Johnson’s Battles with Congress Strengthened Office of the President

This sepia-toned photograph of Andrew Johnson, signed as president, sold for $3,346 at a June 2010 Heritage auction.

By Jim O’Neal

On the night President Abraham Lincoln was shot, John Wilkes Booth and his little band of assassins had also planned to kill Vice President Andrew Johnson and Secretary of State William Seward. Booth’s fantasy theory was that decapitating the North’s leadership would cause enough chaos to bring the Civil War to an end. Seward survived a brutal stabbing and Johnson’s assigned assassin, George Atzerodt, got cold feet at the last minute. Johnson had gone to bed at the Kirkwood hotel unharmed.

Awakened by a friend, Johnson rushed to Lincoln’s bedside until the president was declared dead. Johnson then returned to the hotel, where he was sworn in as the 17th president by Chief Justice Salmon P. Chase. The members of his Cabinet assembled in the hotel parlor, where he told them: “I feel incompetent to perform duties so important and responsible as those which have been so unexpectedly thrown upon me.”

Despite Johnson’s humble tone, he was actually a fearless, even reckless, fighter for what he believed in. As a result, he became embroiled in the bitterest intra-governmental conflict the nation had ever seen. Like Lincoln, he favored a “mild reconstruction,” in effect turning state governments over to white citizens, with only the main leaders of the Confederacy excluded. However, the Radical Republican leaders demanded “radical reconstruction,” enfranchising former slaves and barring most former Confederates from government.

Initially, Republicans were pleased with Johnson, mistaking him as weak and easier to control than Lincoln. They were confident he would support their plans for severe treatment of the defeated South. “By the Gods! There will be no trouble now in running the government,” declared Senator Benjamin Wade of Ohio. Two years later, this same man, now president pro tempore of the Senate, was so confident the Senate had the votes to evict Johnson from the White House that he had already written an inaugural speech and chosen his Cabinet!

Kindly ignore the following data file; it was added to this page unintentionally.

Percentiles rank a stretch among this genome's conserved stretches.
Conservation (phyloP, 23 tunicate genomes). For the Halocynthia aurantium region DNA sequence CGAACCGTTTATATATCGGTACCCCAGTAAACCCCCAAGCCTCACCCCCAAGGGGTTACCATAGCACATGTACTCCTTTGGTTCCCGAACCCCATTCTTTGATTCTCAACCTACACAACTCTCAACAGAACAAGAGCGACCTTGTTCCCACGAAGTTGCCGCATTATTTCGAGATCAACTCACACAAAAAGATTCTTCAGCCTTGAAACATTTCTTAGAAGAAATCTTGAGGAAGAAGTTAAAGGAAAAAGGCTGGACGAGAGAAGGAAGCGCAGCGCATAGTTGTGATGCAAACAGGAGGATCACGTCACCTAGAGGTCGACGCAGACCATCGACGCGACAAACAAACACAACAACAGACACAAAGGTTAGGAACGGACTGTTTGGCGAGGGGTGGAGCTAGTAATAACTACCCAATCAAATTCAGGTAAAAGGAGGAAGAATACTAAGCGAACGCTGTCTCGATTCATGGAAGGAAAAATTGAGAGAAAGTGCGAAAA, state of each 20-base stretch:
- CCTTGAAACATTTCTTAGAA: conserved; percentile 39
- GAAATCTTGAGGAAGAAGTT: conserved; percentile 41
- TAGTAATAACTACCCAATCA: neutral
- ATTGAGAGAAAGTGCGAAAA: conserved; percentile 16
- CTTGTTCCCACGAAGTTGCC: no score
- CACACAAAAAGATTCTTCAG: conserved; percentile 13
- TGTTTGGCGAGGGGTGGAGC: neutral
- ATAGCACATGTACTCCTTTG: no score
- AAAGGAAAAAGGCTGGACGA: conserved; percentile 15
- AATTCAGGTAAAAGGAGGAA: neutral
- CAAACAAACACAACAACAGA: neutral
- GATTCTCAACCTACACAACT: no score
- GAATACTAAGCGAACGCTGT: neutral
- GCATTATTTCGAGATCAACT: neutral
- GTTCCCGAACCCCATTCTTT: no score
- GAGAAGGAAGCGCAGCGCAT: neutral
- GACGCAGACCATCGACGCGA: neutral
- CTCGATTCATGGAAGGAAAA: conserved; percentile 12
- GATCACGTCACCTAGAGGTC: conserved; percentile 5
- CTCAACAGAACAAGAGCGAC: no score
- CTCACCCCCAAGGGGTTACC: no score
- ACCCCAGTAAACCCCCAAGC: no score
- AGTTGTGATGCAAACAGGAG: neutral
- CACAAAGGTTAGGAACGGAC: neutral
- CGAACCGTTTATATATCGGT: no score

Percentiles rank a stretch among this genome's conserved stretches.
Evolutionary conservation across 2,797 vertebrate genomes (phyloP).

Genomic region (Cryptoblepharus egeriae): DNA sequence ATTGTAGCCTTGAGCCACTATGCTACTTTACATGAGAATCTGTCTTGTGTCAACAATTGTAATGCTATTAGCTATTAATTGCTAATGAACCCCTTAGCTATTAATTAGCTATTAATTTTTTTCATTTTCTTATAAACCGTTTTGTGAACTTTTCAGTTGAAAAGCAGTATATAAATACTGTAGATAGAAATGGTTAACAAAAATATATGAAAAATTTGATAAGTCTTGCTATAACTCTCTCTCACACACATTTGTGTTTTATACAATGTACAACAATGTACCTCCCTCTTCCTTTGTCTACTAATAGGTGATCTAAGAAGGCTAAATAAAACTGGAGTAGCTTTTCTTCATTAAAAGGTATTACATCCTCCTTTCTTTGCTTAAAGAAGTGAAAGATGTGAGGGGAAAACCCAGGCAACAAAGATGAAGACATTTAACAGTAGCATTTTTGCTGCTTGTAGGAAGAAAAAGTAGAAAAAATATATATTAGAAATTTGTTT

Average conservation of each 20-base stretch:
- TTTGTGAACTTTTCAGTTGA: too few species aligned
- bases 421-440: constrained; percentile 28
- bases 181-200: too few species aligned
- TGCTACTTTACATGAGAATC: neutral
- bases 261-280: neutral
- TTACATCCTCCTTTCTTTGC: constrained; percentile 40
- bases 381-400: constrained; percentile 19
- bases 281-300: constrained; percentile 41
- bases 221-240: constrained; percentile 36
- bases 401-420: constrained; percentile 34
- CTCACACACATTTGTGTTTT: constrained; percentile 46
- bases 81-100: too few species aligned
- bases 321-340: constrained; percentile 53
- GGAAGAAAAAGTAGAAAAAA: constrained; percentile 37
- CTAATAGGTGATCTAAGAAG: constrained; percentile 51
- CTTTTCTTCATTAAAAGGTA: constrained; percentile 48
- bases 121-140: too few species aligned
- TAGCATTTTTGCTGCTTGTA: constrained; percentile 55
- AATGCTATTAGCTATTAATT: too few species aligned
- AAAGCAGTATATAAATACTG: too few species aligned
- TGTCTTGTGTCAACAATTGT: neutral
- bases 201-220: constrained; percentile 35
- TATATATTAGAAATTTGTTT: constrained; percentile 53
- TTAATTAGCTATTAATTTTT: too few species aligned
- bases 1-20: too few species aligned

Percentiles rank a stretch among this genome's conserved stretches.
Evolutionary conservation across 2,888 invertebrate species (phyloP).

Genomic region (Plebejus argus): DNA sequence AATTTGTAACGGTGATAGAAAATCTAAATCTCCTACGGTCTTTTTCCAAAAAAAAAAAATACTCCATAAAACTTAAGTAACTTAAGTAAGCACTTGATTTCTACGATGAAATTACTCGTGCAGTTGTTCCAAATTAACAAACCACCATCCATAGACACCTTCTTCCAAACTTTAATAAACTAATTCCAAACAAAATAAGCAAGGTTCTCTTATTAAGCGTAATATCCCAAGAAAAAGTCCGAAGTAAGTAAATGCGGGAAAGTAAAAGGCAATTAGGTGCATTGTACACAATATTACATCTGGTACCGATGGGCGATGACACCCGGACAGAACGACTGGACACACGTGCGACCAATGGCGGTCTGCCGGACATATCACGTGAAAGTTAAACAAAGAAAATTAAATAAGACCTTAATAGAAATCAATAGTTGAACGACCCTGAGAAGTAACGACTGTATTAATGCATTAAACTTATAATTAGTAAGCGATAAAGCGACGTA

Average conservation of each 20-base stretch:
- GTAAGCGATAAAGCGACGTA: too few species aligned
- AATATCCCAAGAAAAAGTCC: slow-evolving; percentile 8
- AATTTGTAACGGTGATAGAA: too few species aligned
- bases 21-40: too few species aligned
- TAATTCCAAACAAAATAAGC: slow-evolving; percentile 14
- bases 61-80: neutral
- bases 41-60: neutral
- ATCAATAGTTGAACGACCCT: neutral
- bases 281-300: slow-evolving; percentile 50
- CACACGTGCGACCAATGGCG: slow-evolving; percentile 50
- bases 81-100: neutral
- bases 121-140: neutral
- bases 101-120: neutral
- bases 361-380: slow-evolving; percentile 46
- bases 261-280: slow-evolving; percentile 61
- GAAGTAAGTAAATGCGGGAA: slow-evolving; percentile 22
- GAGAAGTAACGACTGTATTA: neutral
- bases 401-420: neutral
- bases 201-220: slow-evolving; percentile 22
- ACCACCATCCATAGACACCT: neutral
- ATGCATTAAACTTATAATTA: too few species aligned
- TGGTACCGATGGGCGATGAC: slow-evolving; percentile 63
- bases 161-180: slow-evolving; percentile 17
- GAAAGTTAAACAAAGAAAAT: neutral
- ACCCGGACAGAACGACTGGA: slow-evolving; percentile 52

But now, by the time Congress finally met in December 1865, the former states of the Confederacy had elected governors and state legislators. And although they approved the 13th Amendment outlawing slavery, they had also passed “Black Codes” binding ex-slaves to working the land. In his first annual message to Congress, Johnson railed against this situation, warning Congress of the dire consequences. But Northern Republicans had no intention of welcoming back Democrats from states that had seceded. Instead, they passed new legislation to reinstate military governments throughput the South. Then they established the Freedmen’s Bureau to assist the 4 million freed slaves.

Johnson promptly vetoed everything Congress had passed.

Republicans were not strong enough to override a presidential veto until early 1867, when they passed into law even more harsh Reconstruction Acts, with military governments replacing civil governments set up by Southern Democrats. Johnson warned they were fostering hatred and creating a state of permanent unrest. Radical Republicans answered by slashing back at Johnson and passing the Tenure of Office Act. This total rebuke now forbade the president of the United States from removing ANY federal official without the express consent of the U.S. Senate.

This was tantamount to a declaration of war and Johnson answered by firing Secretary of War Edwin Stanton. The House quickly voted to impeach the president on 11 counts. The Senate trial lasted two months and the final tally was 35 guilty and 19 not guilty … one short of conviction. Johnson served out his term, but his political career was over. His fortitude in the face of overwhelming Congressional pressure strengthened the office of the president and helped preserve the separation of powers intended by the framers of the U.S. Constitution.

Not bad for a former illiterate tailor who never spent a single day in a formal schoolroom.

Intelligent Collector blogger JIM O’NEAL is an avid collector and history buff. He is president and CEO of Frito-Lay International [retired] and earlier served as chair and CEO of PepsiCo Restaurants International [KFC Pizza Hut and Taco Bell].

President Andrew Johnson Narrowly Escaped Removal From Office

A cotton bandanna made to celebrate the end of the Civil War, featuring President Andrew Johnson, sold for $9,375 at a November 2013 Heritage auction.

By Jim O’Neal

Andrew Johnson was Abraham Lincoln’s second vice president after they won the 1864 election running on the National Union Party ticket (a one-time name change for the Republicans).

After Lincoln’s assassination, Johnson was drunk at his own inauguration and later was the first U.S. president to be impeached. He was acquitted in the Senate by a single vote.